You seem to find the comment made by Lott about Thurman troubling saying Thurman was a racist (even though he was never in the KKK, defended blacks from lynchings and the poll taxes in the South.  Yet when Chris Dodd prasied Robert Byrd ( a Keagle in the KKK) calling him "a great senator for any moment," including the Civil War there was no public outcry.

caltrek2

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Report this Dec. 23 2011, 6:05 am

http://www.essencerestored.com/2010/06/28/a-story-of-change-from-the-kkk-member-to-progressive-legislator-robert-byrd/


"In his early years, Byrd would certainly have not been called a progressive. He was a former member of the KKK; in fact, one of the Grand Dragons from the KKK was the one who convinced him to first run for political office. During the 1960′s,  he joined other segregationist Senators, like Strom Thurmond from South Carolina, in an attempted block of the Civil Right’s legislation.


However, time changes people. Later, Byrd apologized for his actions on Civil Rights and later supported other Civil Right’s legislation. He also came out and endorsed Barack Obama, one week after he was heavily defeated in West Virginia by Hilary Clinton, which was a very strong and symbolic statement about the issue of race and change. He has been a critical vote in much of this administration’s agenda-specifically, health care reform. He has also spoken out against the Iraq War, when most other senators were too afraid. He also made sure to champion the cause of the workers and the poor from his state.


I think Byrd should serve as in inspiration to us. People are possibly of change, even late in their lives. We like to pigeon-hole and label people in a certain way, and we assume they are going to stay that way forever. Nevertheless, we forget the stories of people going from racism to inclusion, hate to compassion, and greed to giving. KKK members can become progressive voices for change. Terrorists can become peace activists. Criminals can become humanitarians. Sinners can become saints. In the end, Byrd will not be remembered for the mistakes he made earlier in his career as much as the strong way he ended it. No matter what our age or our circumstances, it is never to late to start again and make changes for the better."

caltrek2

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POSTS: 2654

Report this Dec. 23 2011, 6:11 am

http://www.ourdocuments.gov/doc.php?flash=old&doc=97


"In a nationally televised address on June 6, 1963, President John F. Kennedy urged the nation to take action toward guaranteeing equal treatment of every American regardless of race. Soon after, Kennedy proposed that Congress consider civil rights legislation that would address voting rights, public accommodations, school desegregation, nondiscrimination in federally assisted programs, and more.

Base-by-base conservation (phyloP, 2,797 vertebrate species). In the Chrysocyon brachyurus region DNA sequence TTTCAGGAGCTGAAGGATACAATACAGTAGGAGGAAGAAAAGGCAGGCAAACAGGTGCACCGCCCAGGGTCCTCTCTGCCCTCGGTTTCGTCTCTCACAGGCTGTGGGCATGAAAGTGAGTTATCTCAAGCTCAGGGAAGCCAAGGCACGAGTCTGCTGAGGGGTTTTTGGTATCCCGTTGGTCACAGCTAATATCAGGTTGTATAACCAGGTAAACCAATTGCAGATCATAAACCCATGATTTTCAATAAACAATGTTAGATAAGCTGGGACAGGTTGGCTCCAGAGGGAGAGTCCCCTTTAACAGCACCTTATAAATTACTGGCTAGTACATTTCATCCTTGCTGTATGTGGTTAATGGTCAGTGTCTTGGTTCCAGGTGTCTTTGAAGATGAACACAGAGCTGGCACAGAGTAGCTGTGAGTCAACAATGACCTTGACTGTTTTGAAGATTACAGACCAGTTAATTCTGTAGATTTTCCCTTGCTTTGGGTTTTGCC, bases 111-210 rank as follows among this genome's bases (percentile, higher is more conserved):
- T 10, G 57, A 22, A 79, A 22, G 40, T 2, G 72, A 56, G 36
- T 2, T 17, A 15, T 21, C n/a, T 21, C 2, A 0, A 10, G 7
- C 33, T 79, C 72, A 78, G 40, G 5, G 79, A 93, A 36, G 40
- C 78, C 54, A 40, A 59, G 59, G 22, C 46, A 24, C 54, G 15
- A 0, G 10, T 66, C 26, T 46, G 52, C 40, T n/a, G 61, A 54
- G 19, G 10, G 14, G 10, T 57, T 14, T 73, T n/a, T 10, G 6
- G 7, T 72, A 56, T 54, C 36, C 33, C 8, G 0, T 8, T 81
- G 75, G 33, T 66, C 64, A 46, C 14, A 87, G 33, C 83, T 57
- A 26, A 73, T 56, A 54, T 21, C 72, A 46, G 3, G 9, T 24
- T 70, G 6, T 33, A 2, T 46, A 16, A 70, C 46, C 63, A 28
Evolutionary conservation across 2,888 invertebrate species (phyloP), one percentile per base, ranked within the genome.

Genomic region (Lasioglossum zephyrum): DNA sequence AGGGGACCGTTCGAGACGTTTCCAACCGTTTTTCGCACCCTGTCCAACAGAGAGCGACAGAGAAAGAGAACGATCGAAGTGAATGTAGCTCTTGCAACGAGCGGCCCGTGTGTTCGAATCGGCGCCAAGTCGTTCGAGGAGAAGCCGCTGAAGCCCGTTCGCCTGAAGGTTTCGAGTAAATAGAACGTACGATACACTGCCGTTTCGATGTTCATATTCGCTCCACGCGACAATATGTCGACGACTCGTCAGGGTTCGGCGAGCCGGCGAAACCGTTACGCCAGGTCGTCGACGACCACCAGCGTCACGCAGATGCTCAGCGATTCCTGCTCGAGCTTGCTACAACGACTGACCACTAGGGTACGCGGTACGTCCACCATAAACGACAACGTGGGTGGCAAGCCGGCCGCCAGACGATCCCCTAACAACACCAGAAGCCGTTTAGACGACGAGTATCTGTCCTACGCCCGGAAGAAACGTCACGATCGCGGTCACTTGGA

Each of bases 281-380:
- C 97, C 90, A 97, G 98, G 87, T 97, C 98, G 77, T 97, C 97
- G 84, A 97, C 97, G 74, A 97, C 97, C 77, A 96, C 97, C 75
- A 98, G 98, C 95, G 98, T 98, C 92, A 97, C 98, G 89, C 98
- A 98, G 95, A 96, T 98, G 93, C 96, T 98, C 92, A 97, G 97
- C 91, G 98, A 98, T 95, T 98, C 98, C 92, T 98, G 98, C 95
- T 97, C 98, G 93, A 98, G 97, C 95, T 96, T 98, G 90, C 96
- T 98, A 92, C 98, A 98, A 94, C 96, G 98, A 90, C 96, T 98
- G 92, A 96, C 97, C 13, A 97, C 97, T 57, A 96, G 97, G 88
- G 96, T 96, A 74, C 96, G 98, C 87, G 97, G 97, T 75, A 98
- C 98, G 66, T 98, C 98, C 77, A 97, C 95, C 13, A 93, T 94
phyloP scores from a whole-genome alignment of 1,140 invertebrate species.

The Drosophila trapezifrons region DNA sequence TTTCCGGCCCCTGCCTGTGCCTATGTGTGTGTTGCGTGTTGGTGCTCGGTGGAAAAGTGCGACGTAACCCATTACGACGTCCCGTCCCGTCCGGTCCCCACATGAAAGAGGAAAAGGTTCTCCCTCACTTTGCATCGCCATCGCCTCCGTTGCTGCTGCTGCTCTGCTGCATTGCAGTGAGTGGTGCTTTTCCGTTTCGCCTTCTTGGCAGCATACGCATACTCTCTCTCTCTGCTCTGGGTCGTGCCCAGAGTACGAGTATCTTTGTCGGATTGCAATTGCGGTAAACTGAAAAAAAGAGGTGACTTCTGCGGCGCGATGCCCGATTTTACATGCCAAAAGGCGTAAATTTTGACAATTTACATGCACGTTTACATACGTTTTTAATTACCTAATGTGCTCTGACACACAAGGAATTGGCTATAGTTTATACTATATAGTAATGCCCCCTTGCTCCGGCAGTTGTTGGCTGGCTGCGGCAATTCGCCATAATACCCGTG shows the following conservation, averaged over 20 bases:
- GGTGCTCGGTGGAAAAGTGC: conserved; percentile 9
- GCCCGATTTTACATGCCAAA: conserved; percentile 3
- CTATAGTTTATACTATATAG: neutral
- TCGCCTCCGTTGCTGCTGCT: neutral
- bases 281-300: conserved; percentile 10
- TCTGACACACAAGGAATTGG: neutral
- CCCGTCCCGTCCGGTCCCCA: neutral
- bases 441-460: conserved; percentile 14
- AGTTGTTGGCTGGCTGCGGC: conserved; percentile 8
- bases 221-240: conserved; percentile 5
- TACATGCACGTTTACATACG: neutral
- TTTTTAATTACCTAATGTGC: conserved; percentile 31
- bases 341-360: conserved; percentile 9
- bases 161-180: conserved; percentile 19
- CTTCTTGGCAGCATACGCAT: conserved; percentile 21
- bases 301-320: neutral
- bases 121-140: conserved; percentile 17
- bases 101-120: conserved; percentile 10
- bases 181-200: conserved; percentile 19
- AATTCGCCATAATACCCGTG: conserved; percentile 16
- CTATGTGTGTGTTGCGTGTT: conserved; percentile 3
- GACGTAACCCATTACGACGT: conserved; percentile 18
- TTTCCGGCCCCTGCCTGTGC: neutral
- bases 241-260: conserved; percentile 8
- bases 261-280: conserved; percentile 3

Despite Kennedy’s assassination in November of 1963, his proposal culminated in the Civil Rights Act of 1964, signed into law by President Lyndon Johnson just a few hours after House approval on July 2, 1964. The act outlawed segregation in businesses such as theaters, restaurants, and hotels. It banned discriminatory practices in employment and ended segregation in public places such as swimming pools, libraries, and public schools.


Passage of the act was not easy. House opposition bottled up the bill in the House Rules Committee. In the Senate, opponents attempted to talk the bill to death in a filibuster. In early 1964, House supporters overcame the Rules Committee obstacle by threatening to send the bill to the floor without committee approval. The Senate filibuster was overcome through the floor leadership of Senator Hubert Humphrey of Minnesota, the considerable support of President Lyndon Johnson, and the efforts of Senate Minority Leader Everett Dirksen of Illinois, who convinced Republicans to support the bill."

caltrek2

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POSTS: 2654

Report this Dec. 23 2011, 6:23 am

http://core-online.org/History/voting_rights.htm


 


"The Voting Rights Act of 1965, grew out of both public protest and private political negotiation. Starting in 1961, CORE joined SCLC in staging nonviolent demonstrations in Georgia, and Birmingham. They hoped to attract national media attention and pressure the U.S. government to protect Black's constitutional rights. Newspaper photos and TV broadcasts of Birmingham's racist police commissioner, Eugene "Bull" Connor, and his men violently attacking the protesters with water hoses, police dogs, and nightsticks awakened the consciences of whites.        


 


Selma, Alabama was the site of the next campaign. In the first three months of 1965, Local residents and visiting volunteers held a series of marches demanding an equal right to vote. As in Birmingham, they met with violence and imprisonment.  In the worst attack yet, on Sunday, March 7, a group of Alabama state troopers, local sheriff's officers, and unofficial possemen used tear gas and clubs against 600 peaceful marchers. By now, the nation was watching.